Wheat allergies and working

Friday, July 23, 2010

Welcome to The Breastfeeding Cafe Carnival! This post was written as part of The Breastfeeding Cafe's Carnival. For more info on the Breastfeeding Cafe, go to http://www.breastfeedingcafe.wordpress.com. For more info on the Carnival or if you want to participate, contact Claire at clindstrom2 {at} gmail {dot} com. Today's post is about nursing in special circumstances. Please read the other blogs in today's carnival listed below and check back for more posts July 18th through the 31st!


I'm not sure that there is a woman out there who has breastfed who hasn't had "special circumstances." My special circumstances are not at all unusual. My baby had a wheat allergy and then, I went to work full time.

The wheat allergy was concerning. My daughter had colic. Not just the "three hours a day three times a week" colic. My daughter screamed for 8 hours a day for 8 months. Nothing seemed to help and she would just sort of pass out from the screaming at night.

So, when my son started screaming, I started to panic. I tried cutting all sorts of things out of my diet. As a vegetarian, this was kind of tough. My husband seemed to think it was nothing. He would say things like, "why don't you cut out soy, dairy, wheat, tomatoes, and citrus at the same time. Then, you can gradually add one back in. But, you better try it for at least a month to be sure." So, I could basically eat air. I just couldn't do it that way, but I did end up cutting out all those and more for different periods of time. Soy and dairy was hard and my husband kept telling me that I hadn't given it enough time even though I just knew that wasn't the problem.

Finally, I tried wheat exclusively and all of a sudden, he was fine. Such relief!

It really hadn't been that long, but the panic of what I had been through with my daughter was in the front of my mind and it made the time to find out it was wheat so stressful. But, the minute I got rid of wheat, he was just fine. Since then, he has been the happiest, smilingest, gigglingest baby ever. Night and day from my still-rather-intense daughter.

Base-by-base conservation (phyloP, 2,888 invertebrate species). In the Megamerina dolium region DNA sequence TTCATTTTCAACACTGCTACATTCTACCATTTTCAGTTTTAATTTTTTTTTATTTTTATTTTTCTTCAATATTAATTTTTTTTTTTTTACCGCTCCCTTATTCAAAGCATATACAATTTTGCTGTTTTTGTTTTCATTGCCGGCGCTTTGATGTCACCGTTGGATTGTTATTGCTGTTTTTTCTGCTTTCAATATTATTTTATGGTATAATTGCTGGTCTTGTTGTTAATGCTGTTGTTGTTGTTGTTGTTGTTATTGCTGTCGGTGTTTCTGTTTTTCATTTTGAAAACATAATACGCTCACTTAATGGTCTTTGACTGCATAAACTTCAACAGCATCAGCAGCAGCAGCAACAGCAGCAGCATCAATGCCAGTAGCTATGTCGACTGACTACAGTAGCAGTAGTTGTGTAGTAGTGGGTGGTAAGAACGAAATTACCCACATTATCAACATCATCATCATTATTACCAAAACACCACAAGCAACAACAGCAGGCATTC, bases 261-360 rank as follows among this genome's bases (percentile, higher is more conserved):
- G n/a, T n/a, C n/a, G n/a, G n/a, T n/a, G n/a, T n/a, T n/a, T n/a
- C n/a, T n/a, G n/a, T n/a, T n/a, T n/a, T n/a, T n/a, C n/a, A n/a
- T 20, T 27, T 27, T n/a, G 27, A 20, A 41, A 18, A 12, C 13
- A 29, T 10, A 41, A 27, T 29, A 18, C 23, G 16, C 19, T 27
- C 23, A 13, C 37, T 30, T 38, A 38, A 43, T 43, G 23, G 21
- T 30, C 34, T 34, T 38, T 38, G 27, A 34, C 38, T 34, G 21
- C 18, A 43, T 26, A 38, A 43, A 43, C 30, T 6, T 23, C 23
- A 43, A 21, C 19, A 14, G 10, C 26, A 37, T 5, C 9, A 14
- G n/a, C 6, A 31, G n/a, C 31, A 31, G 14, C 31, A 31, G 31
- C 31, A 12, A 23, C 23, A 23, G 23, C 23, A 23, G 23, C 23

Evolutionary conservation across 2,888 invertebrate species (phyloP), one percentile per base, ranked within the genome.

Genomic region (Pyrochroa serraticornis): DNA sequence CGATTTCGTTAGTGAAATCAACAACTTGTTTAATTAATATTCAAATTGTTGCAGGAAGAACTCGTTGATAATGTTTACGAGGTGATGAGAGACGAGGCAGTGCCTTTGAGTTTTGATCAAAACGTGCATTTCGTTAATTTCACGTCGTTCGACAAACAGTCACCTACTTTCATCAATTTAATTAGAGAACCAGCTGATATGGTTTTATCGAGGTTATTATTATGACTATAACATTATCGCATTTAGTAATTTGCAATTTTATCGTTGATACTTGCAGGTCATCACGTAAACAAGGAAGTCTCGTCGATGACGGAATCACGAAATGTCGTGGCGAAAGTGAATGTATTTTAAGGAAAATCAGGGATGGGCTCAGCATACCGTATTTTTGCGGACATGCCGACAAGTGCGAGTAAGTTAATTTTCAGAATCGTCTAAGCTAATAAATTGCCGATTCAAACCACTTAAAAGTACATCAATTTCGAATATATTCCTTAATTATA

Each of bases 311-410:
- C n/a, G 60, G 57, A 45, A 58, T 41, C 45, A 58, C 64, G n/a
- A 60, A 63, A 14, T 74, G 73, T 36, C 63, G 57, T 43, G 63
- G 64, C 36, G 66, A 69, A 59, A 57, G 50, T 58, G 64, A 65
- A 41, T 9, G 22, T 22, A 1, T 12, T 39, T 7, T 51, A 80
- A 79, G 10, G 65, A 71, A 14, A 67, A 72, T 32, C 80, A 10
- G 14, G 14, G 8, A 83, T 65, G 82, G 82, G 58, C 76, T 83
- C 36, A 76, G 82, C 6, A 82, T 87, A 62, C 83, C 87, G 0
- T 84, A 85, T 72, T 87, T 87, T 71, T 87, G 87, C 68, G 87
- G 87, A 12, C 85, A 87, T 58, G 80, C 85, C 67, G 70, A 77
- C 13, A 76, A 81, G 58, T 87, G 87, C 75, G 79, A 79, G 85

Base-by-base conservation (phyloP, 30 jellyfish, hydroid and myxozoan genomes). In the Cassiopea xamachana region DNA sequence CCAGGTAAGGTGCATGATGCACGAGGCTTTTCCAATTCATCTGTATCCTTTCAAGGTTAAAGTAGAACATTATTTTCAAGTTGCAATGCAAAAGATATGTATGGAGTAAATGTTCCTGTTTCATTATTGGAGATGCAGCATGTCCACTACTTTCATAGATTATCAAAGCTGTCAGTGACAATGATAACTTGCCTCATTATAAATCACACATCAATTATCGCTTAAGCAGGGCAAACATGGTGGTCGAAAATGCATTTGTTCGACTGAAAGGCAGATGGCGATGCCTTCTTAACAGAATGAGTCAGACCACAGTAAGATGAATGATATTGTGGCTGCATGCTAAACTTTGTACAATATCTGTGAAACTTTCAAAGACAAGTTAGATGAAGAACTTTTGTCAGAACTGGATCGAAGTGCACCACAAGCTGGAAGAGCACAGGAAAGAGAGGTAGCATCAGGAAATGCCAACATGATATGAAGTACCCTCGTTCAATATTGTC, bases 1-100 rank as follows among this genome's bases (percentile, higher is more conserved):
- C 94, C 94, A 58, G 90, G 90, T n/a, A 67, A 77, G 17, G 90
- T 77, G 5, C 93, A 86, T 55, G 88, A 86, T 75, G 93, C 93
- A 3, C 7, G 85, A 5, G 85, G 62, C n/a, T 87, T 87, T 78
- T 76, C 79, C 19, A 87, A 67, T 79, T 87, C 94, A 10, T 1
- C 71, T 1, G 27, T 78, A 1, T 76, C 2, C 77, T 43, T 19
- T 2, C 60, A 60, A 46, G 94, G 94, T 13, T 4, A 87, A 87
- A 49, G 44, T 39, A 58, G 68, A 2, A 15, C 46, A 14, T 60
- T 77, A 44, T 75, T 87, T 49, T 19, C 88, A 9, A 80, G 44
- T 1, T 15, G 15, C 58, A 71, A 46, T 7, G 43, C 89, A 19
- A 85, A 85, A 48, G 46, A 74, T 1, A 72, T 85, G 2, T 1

When Orion started to eat food it became obvious that the wheat intolerance was gone. I have decided to put a sign up on my house labeling it as "Cheerio Hall" because Cheerios fall out of Orions pants, shirt, hair, hidden magical places, etc. everywhere. Our house is awash in Cheerios. Any kid that can simply store Cheerios like that can eat wheat just fine.

But, I was still breastfeeding, so I still wasn't eating wheat. Somehow, the fear of the screaming was still keeping me from eating wheat despite all the evidence that it was ok. Now, I eat wheat. I figure at this point, he is okay and I had craved a real sandwich for so long that I just started eating wheat. But, I still don't eat a ton of wheat. I used to eat a lot of bread, but now, I have to remind myself to get bread for the kids. My diet has changed permanently. Kids do that.

In December, I took a full-time job. I love my job, but the transition was hard. I felt like I had to take the position for our family finances. I cried for three weeks straight. Leaving my baby and pumping at work was awful. I missed him so much and I missed my daughter too. I had become so happy to just spend time with my kids.

My work has a pumping room. It has a comfy chair and a pump. Very small. Much less interesting than looking at my baby or watching TV, but I figured I would work it out. It didn't work that way. It seems that everyone in the building who needed to pump needed to do it at the same times. I couldn't ever get in. So, I started pumping in my office.

Thank goodness I had an office. I could shut the door and pump. My pump just stays plugged in under my desk. This cuts pumping time in half because there's no set-up. It's all right there.

Pumping at work kills my back and I have so many days when sneaking in the time is really difficult, but just keeping my milk level up so I can breastfeed Orion is worth it.

One thing I started doing is jiggering my desk so that I can read management books while I pump at work. In this way, I can pump, but also try to learn how to do my job. It all works out and it has become something I actually think of as a positive rather than just a pain.

Like I said in a previous post, breastfeeding has never been easy for me. Orion and I are still not masters at it, but I love it and really believe in it. We both love our time together breastfeeding.

Category: Motherhood
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